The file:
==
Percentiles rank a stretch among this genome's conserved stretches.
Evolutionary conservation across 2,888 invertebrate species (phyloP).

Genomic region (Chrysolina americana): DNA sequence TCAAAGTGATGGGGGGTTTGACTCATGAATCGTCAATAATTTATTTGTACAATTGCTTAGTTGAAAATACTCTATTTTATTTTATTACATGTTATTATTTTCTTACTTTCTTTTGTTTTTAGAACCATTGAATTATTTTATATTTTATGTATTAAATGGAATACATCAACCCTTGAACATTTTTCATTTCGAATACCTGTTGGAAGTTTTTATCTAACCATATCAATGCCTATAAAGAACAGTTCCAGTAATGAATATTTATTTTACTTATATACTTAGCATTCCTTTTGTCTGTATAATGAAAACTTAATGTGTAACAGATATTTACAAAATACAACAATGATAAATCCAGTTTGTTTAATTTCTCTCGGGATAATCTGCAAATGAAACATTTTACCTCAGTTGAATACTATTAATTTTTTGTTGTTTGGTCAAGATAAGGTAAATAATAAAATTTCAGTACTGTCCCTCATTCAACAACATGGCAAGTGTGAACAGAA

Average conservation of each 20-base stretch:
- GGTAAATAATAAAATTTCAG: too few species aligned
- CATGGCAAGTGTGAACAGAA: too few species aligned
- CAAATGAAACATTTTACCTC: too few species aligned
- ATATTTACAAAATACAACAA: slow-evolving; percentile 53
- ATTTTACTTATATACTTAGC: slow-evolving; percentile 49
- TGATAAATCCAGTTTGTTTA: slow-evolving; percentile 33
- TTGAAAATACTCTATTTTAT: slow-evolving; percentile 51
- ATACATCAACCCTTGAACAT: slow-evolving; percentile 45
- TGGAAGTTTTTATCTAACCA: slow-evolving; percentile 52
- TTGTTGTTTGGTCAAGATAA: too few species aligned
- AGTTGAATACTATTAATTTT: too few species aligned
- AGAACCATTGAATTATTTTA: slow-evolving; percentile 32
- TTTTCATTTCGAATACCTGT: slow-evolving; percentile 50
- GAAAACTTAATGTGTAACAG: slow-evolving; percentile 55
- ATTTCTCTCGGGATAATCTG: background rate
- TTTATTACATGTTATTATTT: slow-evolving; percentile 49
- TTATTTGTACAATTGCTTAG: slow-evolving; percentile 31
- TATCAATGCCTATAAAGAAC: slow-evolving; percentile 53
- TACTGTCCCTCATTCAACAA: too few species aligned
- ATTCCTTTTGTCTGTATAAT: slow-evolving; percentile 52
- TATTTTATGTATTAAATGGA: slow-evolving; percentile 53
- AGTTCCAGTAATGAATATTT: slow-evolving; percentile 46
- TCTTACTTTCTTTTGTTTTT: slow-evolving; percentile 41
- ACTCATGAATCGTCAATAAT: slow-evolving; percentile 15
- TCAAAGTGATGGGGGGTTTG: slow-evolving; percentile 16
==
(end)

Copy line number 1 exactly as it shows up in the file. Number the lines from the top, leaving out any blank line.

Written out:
Percentiles rank a stretch among this genome's conserved stretches.